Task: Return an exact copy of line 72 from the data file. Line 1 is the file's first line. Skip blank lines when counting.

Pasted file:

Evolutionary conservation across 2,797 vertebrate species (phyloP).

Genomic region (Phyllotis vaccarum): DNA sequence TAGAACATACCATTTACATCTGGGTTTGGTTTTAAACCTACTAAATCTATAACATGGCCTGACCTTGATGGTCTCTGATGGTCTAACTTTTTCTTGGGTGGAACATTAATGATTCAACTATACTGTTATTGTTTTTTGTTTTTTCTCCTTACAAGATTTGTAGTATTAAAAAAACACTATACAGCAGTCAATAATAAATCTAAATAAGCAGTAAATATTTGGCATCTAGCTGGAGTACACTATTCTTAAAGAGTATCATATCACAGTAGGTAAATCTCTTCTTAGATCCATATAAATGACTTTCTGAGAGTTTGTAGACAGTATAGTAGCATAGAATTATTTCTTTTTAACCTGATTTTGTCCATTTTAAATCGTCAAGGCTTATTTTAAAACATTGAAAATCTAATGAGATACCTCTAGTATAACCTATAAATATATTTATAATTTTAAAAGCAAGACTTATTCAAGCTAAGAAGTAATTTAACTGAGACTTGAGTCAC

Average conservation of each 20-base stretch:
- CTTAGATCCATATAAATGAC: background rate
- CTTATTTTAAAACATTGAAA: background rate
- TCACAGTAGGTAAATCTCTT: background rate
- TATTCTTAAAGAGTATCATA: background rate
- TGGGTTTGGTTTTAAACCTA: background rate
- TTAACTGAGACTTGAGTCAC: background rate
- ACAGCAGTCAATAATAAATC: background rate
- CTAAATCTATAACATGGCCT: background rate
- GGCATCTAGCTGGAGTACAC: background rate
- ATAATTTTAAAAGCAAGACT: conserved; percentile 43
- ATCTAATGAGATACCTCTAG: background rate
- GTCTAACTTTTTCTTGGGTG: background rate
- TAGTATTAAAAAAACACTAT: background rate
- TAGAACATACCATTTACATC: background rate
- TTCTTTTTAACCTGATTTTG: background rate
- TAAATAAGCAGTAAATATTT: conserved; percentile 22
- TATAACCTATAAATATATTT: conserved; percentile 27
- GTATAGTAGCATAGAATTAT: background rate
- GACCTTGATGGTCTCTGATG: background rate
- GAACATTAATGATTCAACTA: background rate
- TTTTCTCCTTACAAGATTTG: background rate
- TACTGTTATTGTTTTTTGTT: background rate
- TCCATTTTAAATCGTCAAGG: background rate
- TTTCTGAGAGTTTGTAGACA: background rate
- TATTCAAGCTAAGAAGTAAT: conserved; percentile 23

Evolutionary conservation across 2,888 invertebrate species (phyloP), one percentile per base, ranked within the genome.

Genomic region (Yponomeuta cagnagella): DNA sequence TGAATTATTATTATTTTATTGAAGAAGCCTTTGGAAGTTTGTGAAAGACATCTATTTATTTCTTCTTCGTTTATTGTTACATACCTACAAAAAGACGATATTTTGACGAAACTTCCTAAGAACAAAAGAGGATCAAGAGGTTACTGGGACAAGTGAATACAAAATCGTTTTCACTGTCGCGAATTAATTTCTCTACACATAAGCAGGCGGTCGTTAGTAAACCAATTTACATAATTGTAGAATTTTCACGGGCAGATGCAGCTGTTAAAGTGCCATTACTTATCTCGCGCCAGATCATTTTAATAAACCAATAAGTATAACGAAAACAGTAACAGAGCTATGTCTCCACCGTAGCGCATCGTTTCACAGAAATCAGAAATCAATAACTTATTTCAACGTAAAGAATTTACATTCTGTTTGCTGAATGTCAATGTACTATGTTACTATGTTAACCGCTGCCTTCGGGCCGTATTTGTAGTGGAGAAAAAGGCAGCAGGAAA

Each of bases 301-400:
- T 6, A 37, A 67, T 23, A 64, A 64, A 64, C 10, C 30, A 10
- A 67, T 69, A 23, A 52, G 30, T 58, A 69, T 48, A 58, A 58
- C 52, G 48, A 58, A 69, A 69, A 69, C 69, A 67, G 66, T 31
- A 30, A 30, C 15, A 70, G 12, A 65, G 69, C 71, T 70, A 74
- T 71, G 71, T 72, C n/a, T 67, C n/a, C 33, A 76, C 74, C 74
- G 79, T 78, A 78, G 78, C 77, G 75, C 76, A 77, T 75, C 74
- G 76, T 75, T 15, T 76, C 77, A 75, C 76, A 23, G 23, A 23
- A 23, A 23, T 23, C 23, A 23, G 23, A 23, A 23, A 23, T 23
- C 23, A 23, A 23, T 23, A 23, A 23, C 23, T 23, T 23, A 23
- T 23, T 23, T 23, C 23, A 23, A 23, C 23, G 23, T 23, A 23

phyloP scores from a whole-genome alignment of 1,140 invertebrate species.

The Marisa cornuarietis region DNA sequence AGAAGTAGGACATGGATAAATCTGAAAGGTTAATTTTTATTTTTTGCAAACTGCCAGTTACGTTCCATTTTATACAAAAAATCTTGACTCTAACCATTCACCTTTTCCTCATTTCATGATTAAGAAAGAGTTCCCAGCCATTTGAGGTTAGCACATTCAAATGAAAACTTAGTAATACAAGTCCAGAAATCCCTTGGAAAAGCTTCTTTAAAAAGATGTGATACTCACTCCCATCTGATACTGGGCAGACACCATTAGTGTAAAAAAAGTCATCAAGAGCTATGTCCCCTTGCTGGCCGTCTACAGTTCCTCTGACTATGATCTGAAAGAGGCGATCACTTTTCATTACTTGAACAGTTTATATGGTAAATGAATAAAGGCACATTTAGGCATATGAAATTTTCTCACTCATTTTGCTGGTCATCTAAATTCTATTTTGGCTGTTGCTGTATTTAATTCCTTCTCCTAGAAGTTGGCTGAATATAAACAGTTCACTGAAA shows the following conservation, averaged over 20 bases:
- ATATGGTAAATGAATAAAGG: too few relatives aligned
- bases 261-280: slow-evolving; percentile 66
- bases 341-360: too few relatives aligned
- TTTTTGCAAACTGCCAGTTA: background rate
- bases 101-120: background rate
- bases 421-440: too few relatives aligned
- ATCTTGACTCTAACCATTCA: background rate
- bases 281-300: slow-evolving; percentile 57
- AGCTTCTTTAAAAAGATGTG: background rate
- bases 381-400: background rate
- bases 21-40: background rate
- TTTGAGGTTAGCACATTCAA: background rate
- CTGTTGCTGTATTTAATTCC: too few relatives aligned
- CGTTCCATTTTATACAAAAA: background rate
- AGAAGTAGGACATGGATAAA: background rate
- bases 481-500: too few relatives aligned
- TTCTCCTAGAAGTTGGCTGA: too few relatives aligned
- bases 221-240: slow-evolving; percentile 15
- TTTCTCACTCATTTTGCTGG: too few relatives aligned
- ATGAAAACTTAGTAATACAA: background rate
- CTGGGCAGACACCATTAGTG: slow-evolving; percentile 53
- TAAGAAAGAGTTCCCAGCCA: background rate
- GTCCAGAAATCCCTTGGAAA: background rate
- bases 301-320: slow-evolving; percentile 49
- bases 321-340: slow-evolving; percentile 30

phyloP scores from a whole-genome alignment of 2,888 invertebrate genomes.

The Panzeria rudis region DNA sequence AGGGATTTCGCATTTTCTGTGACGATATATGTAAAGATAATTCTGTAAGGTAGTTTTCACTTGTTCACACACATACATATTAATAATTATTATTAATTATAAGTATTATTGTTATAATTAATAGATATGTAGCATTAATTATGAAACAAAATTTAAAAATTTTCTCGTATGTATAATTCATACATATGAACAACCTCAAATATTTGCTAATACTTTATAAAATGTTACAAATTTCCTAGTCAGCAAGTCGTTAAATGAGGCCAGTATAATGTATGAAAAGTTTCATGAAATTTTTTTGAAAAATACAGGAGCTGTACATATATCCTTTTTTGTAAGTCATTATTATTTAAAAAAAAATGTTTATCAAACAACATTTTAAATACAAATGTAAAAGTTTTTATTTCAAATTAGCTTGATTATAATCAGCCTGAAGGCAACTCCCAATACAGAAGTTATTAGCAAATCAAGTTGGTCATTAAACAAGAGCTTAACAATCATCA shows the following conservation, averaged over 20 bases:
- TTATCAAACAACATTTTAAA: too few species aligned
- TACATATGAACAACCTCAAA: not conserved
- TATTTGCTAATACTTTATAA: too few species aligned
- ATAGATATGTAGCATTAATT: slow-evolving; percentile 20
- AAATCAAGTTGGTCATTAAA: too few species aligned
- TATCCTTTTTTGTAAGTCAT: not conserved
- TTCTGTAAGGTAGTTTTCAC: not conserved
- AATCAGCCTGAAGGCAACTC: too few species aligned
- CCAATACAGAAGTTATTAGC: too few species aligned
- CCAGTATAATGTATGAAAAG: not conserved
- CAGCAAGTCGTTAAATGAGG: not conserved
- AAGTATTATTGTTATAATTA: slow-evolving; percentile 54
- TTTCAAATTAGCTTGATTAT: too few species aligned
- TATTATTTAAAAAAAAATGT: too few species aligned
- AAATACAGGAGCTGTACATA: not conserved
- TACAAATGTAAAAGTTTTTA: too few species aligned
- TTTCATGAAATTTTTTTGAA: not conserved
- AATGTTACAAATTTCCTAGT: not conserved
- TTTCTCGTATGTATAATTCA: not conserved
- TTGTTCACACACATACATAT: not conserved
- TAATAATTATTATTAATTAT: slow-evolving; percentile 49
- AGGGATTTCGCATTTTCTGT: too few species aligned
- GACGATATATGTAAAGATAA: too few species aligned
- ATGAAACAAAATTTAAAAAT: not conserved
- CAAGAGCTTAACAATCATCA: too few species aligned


- TACATATGAACAACCTCAAA: not conserved